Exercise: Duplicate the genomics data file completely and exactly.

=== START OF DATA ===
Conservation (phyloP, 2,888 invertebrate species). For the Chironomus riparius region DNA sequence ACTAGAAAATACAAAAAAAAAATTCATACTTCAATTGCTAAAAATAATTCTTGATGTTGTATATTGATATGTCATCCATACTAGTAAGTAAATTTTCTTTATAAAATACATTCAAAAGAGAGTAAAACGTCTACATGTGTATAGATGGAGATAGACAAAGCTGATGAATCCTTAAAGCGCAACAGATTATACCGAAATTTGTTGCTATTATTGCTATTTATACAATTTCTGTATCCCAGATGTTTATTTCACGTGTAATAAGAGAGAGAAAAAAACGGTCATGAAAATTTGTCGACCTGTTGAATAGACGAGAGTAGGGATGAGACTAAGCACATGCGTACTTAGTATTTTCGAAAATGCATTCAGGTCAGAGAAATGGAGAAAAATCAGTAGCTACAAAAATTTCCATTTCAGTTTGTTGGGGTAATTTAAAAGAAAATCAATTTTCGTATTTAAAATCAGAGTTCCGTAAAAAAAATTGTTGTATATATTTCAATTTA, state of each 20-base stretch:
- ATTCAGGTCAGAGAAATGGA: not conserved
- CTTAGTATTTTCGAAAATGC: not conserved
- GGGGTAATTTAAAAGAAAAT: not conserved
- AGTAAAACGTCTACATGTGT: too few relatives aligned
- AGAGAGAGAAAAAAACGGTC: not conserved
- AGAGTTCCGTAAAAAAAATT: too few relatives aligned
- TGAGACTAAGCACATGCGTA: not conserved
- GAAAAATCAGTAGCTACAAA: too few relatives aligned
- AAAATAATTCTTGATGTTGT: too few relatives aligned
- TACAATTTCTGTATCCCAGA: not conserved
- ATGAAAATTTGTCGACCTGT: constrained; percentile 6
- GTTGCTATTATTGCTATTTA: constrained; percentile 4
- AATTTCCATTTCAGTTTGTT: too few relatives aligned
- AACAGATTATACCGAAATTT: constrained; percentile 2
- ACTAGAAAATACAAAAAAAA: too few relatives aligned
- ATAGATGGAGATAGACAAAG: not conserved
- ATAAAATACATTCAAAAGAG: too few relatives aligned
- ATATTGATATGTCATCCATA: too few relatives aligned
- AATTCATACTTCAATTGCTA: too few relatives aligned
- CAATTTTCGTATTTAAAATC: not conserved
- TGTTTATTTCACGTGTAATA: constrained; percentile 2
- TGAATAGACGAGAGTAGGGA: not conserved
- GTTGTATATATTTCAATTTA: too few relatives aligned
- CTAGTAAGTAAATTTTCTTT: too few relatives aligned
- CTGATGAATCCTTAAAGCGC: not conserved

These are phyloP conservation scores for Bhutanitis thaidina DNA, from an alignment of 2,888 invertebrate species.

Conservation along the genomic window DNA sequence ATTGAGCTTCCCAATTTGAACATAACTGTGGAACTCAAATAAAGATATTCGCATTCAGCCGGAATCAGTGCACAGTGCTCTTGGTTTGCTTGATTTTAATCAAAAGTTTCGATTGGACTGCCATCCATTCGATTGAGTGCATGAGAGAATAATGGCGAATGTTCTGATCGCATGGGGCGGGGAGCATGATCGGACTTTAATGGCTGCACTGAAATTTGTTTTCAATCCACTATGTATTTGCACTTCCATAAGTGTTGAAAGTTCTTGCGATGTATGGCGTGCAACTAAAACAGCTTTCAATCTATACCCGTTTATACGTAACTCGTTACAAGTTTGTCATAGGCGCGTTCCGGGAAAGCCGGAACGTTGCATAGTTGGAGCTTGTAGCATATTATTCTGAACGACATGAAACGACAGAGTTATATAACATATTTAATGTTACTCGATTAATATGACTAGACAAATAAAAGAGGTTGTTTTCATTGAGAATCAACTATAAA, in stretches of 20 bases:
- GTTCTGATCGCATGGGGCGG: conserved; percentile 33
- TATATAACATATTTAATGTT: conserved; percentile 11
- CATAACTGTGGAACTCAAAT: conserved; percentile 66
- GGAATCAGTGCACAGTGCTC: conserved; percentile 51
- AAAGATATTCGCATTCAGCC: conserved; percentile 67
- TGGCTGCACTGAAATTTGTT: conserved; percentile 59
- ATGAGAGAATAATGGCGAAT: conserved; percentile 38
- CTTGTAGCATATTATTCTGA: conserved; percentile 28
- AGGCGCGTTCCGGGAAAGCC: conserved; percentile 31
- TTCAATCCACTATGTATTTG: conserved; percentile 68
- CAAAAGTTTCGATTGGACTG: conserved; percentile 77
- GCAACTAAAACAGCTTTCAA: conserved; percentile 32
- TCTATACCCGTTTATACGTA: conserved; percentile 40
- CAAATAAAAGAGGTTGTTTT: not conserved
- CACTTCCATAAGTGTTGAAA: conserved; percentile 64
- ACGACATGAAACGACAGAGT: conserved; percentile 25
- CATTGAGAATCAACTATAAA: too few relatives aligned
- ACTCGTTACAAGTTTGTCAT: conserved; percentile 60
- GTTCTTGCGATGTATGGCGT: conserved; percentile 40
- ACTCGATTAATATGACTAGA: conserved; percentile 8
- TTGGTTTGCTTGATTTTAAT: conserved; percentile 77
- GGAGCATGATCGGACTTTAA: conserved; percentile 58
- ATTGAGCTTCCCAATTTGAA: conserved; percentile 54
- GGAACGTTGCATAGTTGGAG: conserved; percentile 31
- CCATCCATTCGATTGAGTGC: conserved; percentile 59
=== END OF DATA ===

Conservation (phyloP, 2,888 invertebrate species). For the Chironomus riparius region DNA sequence ACTAGAAAATACAAAAAAAAAATTCATACTTCAATTGCTAAAAATAATTCTTGATGTTGTATATTGATATGTCATCCATACTAGTAAGTAAATTTTCTTTATAAAATACATTCAAAAGAGAGTAAAACGTCTACATGTGTATAGATGGAGATAGACAAAGCTGATGAATCCTTAAAGCGCAACAGATTATACCGAAATTTGTTGCTATTATTGCTATTTATACAATTTCTGTATCCCAGATGTTTATTTCACGTGTAATAAGAGAGAGAAAAAAACGGTCATGAAAATTTGTCGACCTGTTGAATAGACGAGAGTAGGGATGAGACTAAGCACATGCGTACTTAGTATTTTCGAAAATGCATTCAGGTCAGAGAAATGGAGAAAAATCAGTAGCTACAAAAATTTCCATTTCAGTTTGTTGGGGTAATTTAAAAGAAAATCAATTTTCGTATTTAAAATCAGAGTTCCGTAAAAAAAATTGTTGTATATATTTCAATTTA, state of each 20-base stretch:
- ATTCAGGTCAGAGAAATGGA: not conserved
- CTTAGTATTTTCGAAAATGC: not conserved
- GGGGTAATTTAAAAGAAAAT: not conserved
- AGTAAAACGTCTACATGTGT: too few relatives aligned
- AGAGAGAGAAAAAAACGGTC: not conserved
- AGAGTTCCGTAAAAAAAATT: too few relatives aligned
- TGAGACTAAGCACATGCGTA: not conserved
- GAAAAATCAGTAGCTACAAA: too few relatives aligned
- AAAATAATTCTTGATGTTGT: too few relatives aligned
- TACAATTTCTGTATCCCAGA: not conserved
- ATGAAAATTTGTCGACCTGT: constrained; percentile 6
- GTTGCTATTATTGCTATTTA: constrained; percentile 4
- AATTTCCATTTCAGTTTGTT: too few relatives aligned
- AACAGATTATACCGAAATTT: constrained; percentile 2
- ACTAGAAAATACAAAAAAAA: too few relatives aligned
- ATAGATGGAGATAGACAAAG: not conserved
- ATAAAATACATTCAAAAGAG: too few relatives aligned
- ATATTGATATGTCATCCATA: too few relatives aligned
- AATTCATACTTCAATTGCTA: too few relatives aligned
- CAATTTTCGTATTTAAAATC: not conserved
- TGTTTATTTCACGTGTAATA: constrained; percentile 2
- TGAATAGACGAGAGTAGGGA: not conserved
- GTTGTATATATTTCAATTTA: too few relatives aligned
- CTAGTAAGTAAATTTTCTTT: too few relatives aligned
- CTGATGAATCCTTAAAGCGC: not conserved

These are phyloP conservation scores for Bhutanitis thaidina DNA, from an alignment of 2,888 invertebrate species.

Conservation along the genomic window DNA sequence ATTGAGCTTCCCAATTTGAACATAACTGTGGAACTCAAATAAAGATATTCGCATTCAGCCGGAATCAGTGCACAGTGCTCTTGGTTTGCTTGATTTTAATCAAAAGTTTCGATTGGACTGCCATCCATTCGATTGAGTGCATGAGAGAATAATGGCGAATGTTCTGATCGCATGGGGCGGGGAGCATGATCGGACTTTAATGGCTGCACTGAAATTTGTTTTCAATCCACTATGTATTTGCACTTCCATAAGTGTTGAAAGTTCTTGCGATGTATGGCGTGCAACTAAAACAGCTTTCAATCTATACCCGTTTATACGTAACTCGTTACAAGTTTGTCATAGGCGCGTTCCGGGAAAGCCGGAACGTTGCATAGTTGGAGCTTGTAGCATATTATTCTGAACGACATGAAACGACAGAGTTATATAACATATTTAATGTTACTCGATTAATATGACTAGACAAATAAAAGAGGTTGTTTTCATTGAGAATCAACTATAAA, in stretches of 20 bases:
- GTTCTGATCGCATGGGGCGG: conserved; percentile 33
- TATATAACATATTTAATGTT: conserved; percentile 11
- CATAACTGTGGAACTCAAAT: conserved; percentile 66
- GGAATCAGTGCACAGTGCTC: conserved; percentile 51
- AAAGATATTCGCATTCAGCC: conserved; percentile 67
- TGGCTGCACTGAAATTTGTT: conserved; percentile 59
- ATGAGAGAATAATGGCGAAT: conserved; percentile 38
- CTTGTAGCATATTATTCTGA: conserved; percentile 28
- AGGCGCGTTCCGGGAAAGCC: conserved; percentile 31
- TTCAATCCACTATGTATTTG: conserved; percentile 68
- CAAAAGTTTCGATTGGACTG: conserved; percentile 77
- GCAACTAAAACAGCTTTCAA: conserved; percentile 32
- TCTATACCCGTTTATACGTA: conserved; percentile 40
- CAAATAAAAGAGGTTGTTTT: not conserved
- CACTTCCATAAGTGTTGAAA: conserved; percentile 64
- ACGACATGAAACGACAGAGT: conserved; percentile 25
- CATTGAGAATCAACTATAAA: too few relatives aligned
- ACTCGTTACAAGTTTGTCAT: conserved; percentile 60
- GTTCTTGCGATGTATGGCGT: conserved; percentile 40
- ACTCGATTAATATGACTAGA: conserved; percentile 8
- TTGGTTTGCTTGATTTTAAT: conserved; percentile 77
- GGAGCATGATCGGACTTTAA: conserved; percentile 58
- ATTGAGCTTCCCAATTTGAA: conserved; percentile 54
- GGAACGTTGCATAGTTGGAG: conserved; percentile 31
- CCATCCATTCGATTGAGTGC: conserved; percentile 59